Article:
Since I haven’t had much chance to write anything recently, I thought I would briefly advertise a couple of papers that may be of interest to my regular readers. One is by Clare Marie Flynn and Thorsten Mauritsen and is [o]n the Climate Sensitivity and Historical Warming Evolution in Recent Coupled Model Ensembles and compares the CMIP5 and CMIP6 models ensembles.
The CMIP6 ensemble suggests a shift towards a higher equilibrium climate sensitivity (ECS), when compared with the CMIP5 ensemble. The Flynn & Mauritsen paper illustrates that this can’t be due to chance, suggesting that the CMIP6 mean ECS is indeed highly unusual. Consistent with the paper I discussed here, they seem to find that the shift in ECS is mostly due to an increase in the shortwave cloud feedback, mostly in the Southern extratropics. Even though there is a shift to a higher ECS, they also find that none of the models with a Transient Climate Response (TCR) above 2.5oC matches the post-1970s warming. This seems broadly consistent with the results from the paper I discussed in this post.The other paper I thought I would highlight is Observational constraints on the effective climate sensitivity from the historical period, by Kasia Tokarska and colleagues. They make use of detection and attribution techniques to derive the surface air temperature and ocean warming that can be attributed directly to greenhouse gas increases. They then use this, together with an energy balance model, to infer the effective climate sensitivity (which they refer to as ). As shown in the figure on the right, they find a 5-95% range of 1.3oC – 3.1oC for the period 1862-2012, and 1.7oC – 4.6oC for the period 1955-2012.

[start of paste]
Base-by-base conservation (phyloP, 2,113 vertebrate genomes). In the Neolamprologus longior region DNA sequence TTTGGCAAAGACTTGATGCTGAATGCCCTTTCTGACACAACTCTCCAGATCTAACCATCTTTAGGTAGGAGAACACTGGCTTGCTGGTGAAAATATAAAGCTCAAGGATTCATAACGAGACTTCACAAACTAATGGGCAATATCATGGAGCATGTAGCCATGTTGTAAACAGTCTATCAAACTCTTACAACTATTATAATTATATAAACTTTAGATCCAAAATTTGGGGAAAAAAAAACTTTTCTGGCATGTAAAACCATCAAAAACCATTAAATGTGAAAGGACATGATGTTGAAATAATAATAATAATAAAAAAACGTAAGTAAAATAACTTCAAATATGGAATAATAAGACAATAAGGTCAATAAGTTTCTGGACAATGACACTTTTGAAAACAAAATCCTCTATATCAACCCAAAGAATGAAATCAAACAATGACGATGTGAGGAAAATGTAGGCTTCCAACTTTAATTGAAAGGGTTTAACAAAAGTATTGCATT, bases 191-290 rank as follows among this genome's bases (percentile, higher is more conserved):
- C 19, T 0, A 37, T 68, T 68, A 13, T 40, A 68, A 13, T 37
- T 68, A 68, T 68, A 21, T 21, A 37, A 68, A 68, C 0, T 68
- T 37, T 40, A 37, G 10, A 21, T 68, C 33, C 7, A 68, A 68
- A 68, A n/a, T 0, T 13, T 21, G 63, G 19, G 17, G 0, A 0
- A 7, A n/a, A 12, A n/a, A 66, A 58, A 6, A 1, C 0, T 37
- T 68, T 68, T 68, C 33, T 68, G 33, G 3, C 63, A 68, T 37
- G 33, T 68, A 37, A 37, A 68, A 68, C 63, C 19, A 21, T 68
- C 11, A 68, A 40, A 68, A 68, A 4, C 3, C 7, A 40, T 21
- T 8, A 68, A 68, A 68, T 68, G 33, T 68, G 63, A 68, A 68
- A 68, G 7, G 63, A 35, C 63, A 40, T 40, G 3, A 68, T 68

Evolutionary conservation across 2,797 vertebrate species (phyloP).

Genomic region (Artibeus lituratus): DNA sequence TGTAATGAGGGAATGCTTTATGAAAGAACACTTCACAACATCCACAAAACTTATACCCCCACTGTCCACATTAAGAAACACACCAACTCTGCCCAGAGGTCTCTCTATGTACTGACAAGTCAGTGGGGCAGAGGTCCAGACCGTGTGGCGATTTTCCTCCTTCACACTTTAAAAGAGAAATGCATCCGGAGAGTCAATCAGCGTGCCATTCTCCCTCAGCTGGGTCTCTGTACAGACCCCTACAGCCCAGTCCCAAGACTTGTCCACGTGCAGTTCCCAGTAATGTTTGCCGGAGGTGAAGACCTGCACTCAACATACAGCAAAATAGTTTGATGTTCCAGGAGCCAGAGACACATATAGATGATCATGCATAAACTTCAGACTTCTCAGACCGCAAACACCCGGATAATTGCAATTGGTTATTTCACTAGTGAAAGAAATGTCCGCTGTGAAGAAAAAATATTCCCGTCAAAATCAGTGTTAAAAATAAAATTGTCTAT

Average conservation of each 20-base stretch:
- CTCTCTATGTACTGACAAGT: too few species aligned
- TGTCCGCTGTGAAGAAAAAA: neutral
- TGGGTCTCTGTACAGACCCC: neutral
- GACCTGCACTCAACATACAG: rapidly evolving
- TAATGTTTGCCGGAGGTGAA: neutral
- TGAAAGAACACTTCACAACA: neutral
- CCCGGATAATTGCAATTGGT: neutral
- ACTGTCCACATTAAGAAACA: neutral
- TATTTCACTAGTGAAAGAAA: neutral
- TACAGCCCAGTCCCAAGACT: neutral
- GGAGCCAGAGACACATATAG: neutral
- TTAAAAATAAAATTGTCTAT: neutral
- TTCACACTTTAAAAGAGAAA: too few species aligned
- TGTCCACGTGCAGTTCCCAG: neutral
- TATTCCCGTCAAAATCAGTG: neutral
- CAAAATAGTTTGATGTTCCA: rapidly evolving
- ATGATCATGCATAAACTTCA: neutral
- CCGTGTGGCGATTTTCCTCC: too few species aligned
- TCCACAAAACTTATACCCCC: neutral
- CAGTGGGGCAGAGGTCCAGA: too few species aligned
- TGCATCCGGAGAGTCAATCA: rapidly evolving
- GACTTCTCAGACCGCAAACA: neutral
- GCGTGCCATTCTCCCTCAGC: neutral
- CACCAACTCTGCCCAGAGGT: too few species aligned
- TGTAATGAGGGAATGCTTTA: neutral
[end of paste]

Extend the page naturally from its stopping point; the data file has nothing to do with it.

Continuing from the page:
For the two time periods, the median values are 2.0oC (1862-2012) and 2.8oC (1955-2012). However, they do highlight that [O]ur estimate of is lower than the documented ECS of some climate models (e.g. CMIP5 multi-model mean ECS of 3.22oC; Forster et al 2013), including that of some used in the analysis. However, it is well understood that time-dependent feedbacks might render lower than at equilibrium. This is because lower values for than at equilibrium can be explained by the effects of changing strength of the feedbacks at higher levels of warming.
That was all I was really going to say. Both papers are open access, so I’d encourage those who are interested to read them in more detail.